Los Angeles County Public Health offers tips for preventing food poisoning this Thanksgiving
The Los Angeles County Department of Public Health wants families to enjoy a safe and healthy Thanksgiving by taking steps to avoid foodborne illness, known as food poisoning.
Raw or undercooked meat, including turkey, chicken, beef and lamb, and foods kept at unsafe temperatures can contain bacteria such as Campylobacter, salmonella or E. coli, which cause diarrhea and other health problems.
To ensure a safe and healthy holiday feast, follow these food preparation recommendations and serving tips:
How do I defrost a Türkiye properly?
Best practice is to thaw a frozen turkey in the refrigerator:
- Place the frozen turkey in its original packaging in the refrigerator (40 degrees F or below). Make sure the turkey juice does not drip onto other foods.
- Allow approximately 24 hours of thawing time for each 5 pounds of turkey.
- After thawing, keep the turkey in the refrigerator for only a day or two before cooking.
Another option is to defrost the turkey in cold water:
- Make sure to place the turkey in a leak-proof wrap before placing it in cold water (not hot or warm) and change the water every 30 minutes.
- Allow about 30 minutes of defrosting time per pound of turkey.
- Cook immediately after thawing.
Other safety tips:
- Do not thaw pre-stuffed frozen turkeys before cooking.
- Do not refreeze a turkey that has been thawed.
How do I cook Türkiye?
Roasting a whole turkey in the oven:
- Set the oven to at least 325 degrees Fahrenheit. Use a food thermometer to make sure it is cooked to 165°F or higher. Insert the thermometer into the thickest part of the thigh, but not on the bone.
- We do not recommend stuffing a whole turkey. This increases the risk of cross-contamination. Consider cooking the filling separately in a casserole dish.
Can I stuff a turkey with raw stuffing?
Although we don’t recommend stuffing an uncooked turkey and cooking them together, we recognize that many traditional recipes call for doing both, public health officials said.
For those who decide to cook a turkey with stuffing, using a food thermometer is essential to ensure that the center of the stuffing is cooked to a safe internal temperature of at least 165°F. Bacteria can survive in filling that has not reached this temperature, which can lead to foodborne illness.
When should I stuff a Thanksgiving turkey?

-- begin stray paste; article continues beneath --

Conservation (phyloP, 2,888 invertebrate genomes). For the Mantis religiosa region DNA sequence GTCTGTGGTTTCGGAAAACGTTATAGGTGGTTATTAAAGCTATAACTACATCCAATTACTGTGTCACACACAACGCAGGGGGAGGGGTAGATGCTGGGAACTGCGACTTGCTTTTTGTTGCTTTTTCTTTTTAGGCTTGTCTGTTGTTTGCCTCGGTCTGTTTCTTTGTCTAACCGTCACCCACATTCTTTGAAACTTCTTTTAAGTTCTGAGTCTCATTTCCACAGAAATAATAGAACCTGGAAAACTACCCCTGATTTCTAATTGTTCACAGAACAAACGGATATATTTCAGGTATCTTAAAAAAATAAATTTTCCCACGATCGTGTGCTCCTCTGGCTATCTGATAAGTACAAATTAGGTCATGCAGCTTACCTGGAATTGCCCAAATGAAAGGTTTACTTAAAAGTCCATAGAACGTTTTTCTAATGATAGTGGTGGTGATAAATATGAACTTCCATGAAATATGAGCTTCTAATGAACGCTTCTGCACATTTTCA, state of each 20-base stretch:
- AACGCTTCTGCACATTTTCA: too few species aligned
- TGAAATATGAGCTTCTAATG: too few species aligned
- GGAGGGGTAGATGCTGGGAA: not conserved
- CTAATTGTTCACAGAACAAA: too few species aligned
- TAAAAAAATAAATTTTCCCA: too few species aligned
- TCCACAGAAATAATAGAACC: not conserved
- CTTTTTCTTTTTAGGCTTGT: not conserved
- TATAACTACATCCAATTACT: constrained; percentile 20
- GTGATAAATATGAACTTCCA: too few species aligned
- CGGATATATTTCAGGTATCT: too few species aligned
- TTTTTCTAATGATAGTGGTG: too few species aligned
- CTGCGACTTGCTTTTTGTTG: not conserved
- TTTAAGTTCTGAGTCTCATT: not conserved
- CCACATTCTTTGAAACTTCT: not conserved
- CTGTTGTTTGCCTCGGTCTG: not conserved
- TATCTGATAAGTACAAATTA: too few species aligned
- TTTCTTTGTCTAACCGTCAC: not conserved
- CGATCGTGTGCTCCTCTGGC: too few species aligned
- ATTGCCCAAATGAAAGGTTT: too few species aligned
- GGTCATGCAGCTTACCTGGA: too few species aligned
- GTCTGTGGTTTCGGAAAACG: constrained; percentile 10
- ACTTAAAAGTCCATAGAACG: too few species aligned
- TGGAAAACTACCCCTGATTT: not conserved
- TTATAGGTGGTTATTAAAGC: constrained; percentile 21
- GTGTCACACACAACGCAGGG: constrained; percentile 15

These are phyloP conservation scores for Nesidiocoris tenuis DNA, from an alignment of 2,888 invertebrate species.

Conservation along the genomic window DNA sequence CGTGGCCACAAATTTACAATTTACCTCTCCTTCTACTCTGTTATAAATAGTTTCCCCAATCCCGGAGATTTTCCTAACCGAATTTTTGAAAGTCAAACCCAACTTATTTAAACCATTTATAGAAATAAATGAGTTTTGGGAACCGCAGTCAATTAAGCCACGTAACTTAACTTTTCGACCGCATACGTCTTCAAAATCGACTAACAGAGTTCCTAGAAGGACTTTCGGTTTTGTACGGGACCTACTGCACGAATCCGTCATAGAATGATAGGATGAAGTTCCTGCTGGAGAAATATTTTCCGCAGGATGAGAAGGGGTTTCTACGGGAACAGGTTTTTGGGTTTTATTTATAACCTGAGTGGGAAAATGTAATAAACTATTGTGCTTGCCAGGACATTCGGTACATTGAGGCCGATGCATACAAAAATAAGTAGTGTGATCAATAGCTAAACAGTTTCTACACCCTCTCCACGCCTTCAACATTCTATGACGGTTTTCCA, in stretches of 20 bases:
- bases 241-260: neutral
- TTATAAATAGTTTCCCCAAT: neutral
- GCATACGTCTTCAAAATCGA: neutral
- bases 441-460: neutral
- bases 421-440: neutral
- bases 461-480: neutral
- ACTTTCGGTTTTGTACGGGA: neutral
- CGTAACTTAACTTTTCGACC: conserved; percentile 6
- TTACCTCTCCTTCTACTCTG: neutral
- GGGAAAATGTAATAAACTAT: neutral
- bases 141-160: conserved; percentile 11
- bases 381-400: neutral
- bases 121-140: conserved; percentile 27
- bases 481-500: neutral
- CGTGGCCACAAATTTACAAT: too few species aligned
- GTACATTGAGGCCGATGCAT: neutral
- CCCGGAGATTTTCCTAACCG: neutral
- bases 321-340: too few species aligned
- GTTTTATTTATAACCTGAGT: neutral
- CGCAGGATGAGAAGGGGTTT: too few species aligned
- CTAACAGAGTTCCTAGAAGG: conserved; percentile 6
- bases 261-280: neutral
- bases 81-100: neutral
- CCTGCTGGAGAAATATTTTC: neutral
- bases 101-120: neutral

Do not stuff the turkey the night before you cook it. Bacteria can multiply in the filling as it cools.
If the stuffing uses raw meat, poultry, or shellfish, these ingredients should be cooked before stuffing the turkey to reduce the risk of foodborne illness from bacteria that may be present in the raw ingredients.
Pre-stuffed frozen turkey:
- Cook from frozen following package directions.
Deep frying turkey:
- Learn about the dangers of frying a turkey. Turkey fryers can easily catch fire, and hot oil can pose a burn risk.
- Use a turkey fryer outdoors only on a flat, sturdy surface away from anything that could burn.
- Keep children and pets at least three feet away from the fryer to protect against burn injuries caused by oil or the fryer.
Pre-cooked turkey dinner:
- Eat within 2 hours or refrigerate dishes separately, then reheat to a temperature of at least 165°F.
Additional food handling tips
- Good hand hygiene. Wash your hands with soap and warm water for 20 seconds before and after eating, especially raw food, and after using the bathroom.
- Fresh fruits and vegetables. Wash fresh fruits and vegetables well before eating or cutting them.
Separate raw meat and poultry from other foods such as fruits and vegetables. Avoid cross-contamination by using separate cutting boards, knives, and plates for these foods.
Wash cutting boards, utensils, and dishes after preparing each piece of food.
Bring sauces, soups and broths to a full boil when reheating.
Serving and storing food.
Keep hot foods hot. Use hot plates and warmers or keep foods in the oven at a temperature to ensure they stay at 135 degrees Fahrenheit or higher.
Keep cold foods cold at 40 degrees F or below and refrigerate leftovers within 2 hours. Throw away foods that should have been kept cold but have been left out for more than two hours.
Eat leftover cooked food within three to four days.
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